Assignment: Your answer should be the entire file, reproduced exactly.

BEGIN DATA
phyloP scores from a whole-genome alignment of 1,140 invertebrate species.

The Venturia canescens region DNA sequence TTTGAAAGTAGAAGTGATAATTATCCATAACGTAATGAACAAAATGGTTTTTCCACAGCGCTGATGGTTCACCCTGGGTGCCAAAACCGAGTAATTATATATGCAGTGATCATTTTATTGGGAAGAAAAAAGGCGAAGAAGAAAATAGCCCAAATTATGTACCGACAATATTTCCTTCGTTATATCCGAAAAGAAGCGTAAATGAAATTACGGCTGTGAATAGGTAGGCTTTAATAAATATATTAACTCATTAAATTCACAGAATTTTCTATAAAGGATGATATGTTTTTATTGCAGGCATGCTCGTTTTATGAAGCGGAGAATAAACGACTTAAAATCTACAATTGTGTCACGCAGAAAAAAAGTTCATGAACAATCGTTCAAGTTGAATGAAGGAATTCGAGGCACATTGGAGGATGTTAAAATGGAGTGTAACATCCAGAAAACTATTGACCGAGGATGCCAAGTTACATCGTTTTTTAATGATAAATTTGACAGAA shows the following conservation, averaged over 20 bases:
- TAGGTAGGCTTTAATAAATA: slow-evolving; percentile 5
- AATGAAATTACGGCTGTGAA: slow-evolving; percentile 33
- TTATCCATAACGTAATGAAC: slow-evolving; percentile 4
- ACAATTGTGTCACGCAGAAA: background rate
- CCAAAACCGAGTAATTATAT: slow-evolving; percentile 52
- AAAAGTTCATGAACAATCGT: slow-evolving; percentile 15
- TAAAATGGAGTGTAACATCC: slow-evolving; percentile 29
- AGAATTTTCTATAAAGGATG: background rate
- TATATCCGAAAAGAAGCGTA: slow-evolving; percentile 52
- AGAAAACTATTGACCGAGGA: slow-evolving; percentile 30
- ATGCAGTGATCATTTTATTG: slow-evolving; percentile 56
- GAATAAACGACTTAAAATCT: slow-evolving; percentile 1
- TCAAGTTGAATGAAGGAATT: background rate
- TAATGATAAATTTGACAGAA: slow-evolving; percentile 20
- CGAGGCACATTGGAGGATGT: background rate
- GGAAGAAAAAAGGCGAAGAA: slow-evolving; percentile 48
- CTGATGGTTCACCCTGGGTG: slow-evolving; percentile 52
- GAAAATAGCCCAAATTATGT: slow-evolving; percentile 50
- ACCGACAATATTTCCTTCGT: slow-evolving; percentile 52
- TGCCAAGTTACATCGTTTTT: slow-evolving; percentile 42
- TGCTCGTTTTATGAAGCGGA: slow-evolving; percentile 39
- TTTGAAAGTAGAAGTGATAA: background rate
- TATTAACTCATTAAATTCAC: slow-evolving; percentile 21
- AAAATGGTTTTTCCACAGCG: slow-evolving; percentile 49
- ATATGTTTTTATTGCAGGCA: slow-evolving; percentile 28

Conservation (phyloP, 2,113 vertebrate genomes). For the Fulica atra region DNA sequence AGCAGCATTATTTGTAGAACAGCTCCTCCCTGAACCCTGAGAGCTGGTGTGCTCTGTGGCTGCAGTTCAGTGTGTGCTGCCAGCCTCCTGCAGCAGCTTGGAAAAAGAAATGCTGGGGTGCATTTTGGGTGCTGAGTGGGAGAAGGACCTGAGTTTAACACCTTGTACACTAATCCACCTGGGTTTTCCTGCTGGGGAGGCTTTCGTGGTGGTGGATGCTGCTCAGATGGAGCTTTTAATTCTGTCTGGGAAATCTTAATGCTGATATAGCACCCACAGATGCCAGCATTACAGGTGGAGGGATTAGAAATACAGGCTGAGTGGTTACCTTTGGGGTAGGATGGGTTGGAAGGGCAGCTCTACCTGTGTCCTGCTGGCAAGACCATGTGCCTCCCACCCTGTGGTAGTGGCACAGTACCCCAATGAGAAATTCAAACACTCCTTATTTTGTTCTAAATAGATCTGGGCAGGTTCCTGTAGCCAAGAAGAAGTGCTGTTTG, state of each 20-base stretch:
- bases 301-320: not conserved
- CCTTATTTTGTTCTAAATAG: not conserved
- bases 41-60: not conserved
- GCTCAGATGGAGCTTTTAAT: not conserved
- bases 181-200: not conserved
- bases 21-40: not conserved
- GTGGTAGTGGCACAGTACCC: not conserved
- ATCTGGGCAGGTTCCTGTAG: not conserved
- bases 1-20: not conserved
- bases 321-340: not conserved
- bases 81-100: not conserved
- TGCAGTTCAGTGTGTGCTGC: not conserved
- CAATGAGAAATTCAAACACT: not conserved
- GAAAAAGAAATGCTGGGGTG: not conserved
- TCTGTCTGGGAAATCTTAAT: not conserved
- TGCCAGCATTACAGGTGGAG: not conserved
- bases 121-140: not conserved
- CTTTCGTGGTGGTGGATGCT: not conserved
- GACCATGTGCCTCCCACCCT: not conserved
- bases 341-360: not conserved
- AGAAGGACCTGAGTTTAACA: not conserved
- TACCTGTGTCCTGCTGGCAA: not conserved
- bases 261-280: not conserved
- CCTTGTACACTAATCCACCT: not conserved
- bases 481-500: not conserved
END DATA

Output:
phyloP scores from a whole-genome alignment of 1,140 invertebrate species.

The Venturia canescens region DNA sequence TTTGAAAGTAGAAGTGATAATTATCCATAACGTAATGAACAAAATGGTTTTTCCACAGCGCTGATGGTTCACCCTGGGTGCCAAAACCGAGTAATTATATATGCAGTGATCATTTTATTGGGAAGAAAAAAGGCGAAGAAGAAAATAGCCCAAATTATGTACCGACAATATTTCCTTCGTTATATCCGAAAAGAAGCGTAAATGAAATTACGGCTGTGAATAGGTAGGCTTTAATAAATATATTAACTCATTAAATTCACAGAATTTTCTATAAAGGATGATATGTTTTTATTGCAGGCATGCTCGTTTTATGAAGCGGAGAATAAACGACTTAAAATCTACAATTGTGTCACGCAGAAAAAAAGTTCATGAACAATCGTTCAAGTTGAATGAAGGAATTCGAGGCACATTGGAGGATGTTAAAATGGAGTGTAACATCCAGAAAACTATTGACCGAGGATGCCAAGTTACATCGTTTTTTAATGATAAATTTGACAGAA shows the following conservation, averaged over 20 bases:
- TAGGTAGGCTTTAATAAATA: slow-evolving; percentile 5
- AATGAAATTACGGCTGTGAA: slow-evolving; percentile 33
- TTATCCATAACGTAATGAAC: slow-evolving; percentile 4
- ACAATTGTGTCACGCAGAAA: background rate
- CCAAAACCGAGTAATTATAT: slow-evolving; percentile 52
- AAAAGTTCATGAACAATCGT: slow-evolving; percentile 15
- TAAAATGGAGTGTAACATCC: slow-evolving; percentile 29
- AGAATTTTCTATAAAGGATG: background rate
- TATATCCGAAAAGAAGCGTA: slow-evolving; percentile 52
- AGAAAACTATTGACCGAGGA: slow-evolving; percentile 30
- ATGCAGTGATCATTTTATTG: slow-evolving; percentile 56
- GAATAAACGACTTAAAATCT: slow-evolving; percentile 1
- TCAAGTTGAATGAAGGAATT: background rate
- TAATGATAAATTTGACAGAA: slow-evolving; percentile 20
- CGAGGCACATTGGAGGATGT: background rate
- GGAAGAAAAAAGGCGAAGAA: slow-evolving; percentile 48
- CTGATGGTTCACCCTGGGTG: slow-evolving; percentile 52
- GAAAATAGCCCAAATTATGT: slow-evolving; percentile 50
- ACCGACAATATTTCCTTCGT: slow-evolving; percentile 52
- TGCCAAGTTACATCGTTTTT: slow-evolving; percentile 42
- TGCTCGTTTTATGAAGCGGA: slow-evolving; percentile 39
- TTTGAAAGTAGAAGTGATAA: background rate
- TATTAACTCATTAAATTCAC: slow-evolving; percentile 21
- AAAATGGTTTTTCCACAGCG: slow-evolving; percentile 49
- ATATGTTTTTATTGCAGGCA: slow-evolving; percentile 28

Conservation (phyloP, 2,113 vertebrate genomes). For the Fulica atra region DNA sequence AGCAGCATTATTTGTAGAACAGCTCCTCCCTGAACCCTGAGAGCTGGTGTGCTCTGTGGCTGCAGTTCAGTGTGTGCTGCCAGCCTCCTGCAGCAGCTTGGAAAAAGAAATGCTGGGGTGCATTTTGGGTGCTGAGTGGGAGAAGGACCTGAGTTTAACACCTTGTACACTAATCCACCTGGGTTTTCCTGCTGGGGAGGCTTTCGTGGTGGTGGATGCTGCTCAGATGGAGCTTTTAATTCTGTCTGGGAAATCTTAATGCTGATATAGCACCCACAGATGCCAGCATTACAGGTGGAGGGATTAGAAATACAGGCTGAGTGGTTACCTTTGGGGTAGGATGGGTTGGAAGGGCAGCTCTACCTGTGTCCTGCTGGCAAGACCATGTGCCTCCCACCCTGTGGTAGTGGCACAGTACCCCAATGAGAAATTCAAACACTCCTTATTTTGTTCTAAATAGATCTGGGCAGGTTCCTGTAGCCAAGAAGAAGTGCTGTTTG, state of each 20-base stretch:
- bases 301-320: not conserved
- CCTTATTTTGTTCTAAATAG: not conserved
- bases 41-60: not conserved
- GCTCAGATGGAGCTTTTAAT: not conserved
- bases 181-200: not conserved
- bases 21-40: not conserved
- GTGGTAGTGGCACAGTACCC: not conserved
- ATCTGGGCAGGTTCCTGTAG: not conserved
- bases 1-20: not conserved
- bases 321-340: not conserved
- bases 81-100: not conserved
- TGCAGTTCAGTGTGTGCTGC: not conserved
- CAATGAGAAATTCAAACACT: not conserved
- GAAAAAGAAATGCTGGGGTG: not conserved
- TCTGTCTGGGAAATCTTAAT: not conserved
- TGCCAGCATTACAGGTGGAG: not conserved
- bases 121-140: not conserved
- CTTTCGTGGTGGTGGATGCT: not conserved
- GACCATGTGCCTCCCACCCT: not conserved
- bases 341-360: not conserved
- AGAAGGACCTGAGTTTAACA: not conserved
- TACCTGTGTCCTGCTGGCAA: not conserved
- bases 261-280: not conserved
- CCTTGTACACTAATCCACCT: not conserved
- bases 481-500: not conserved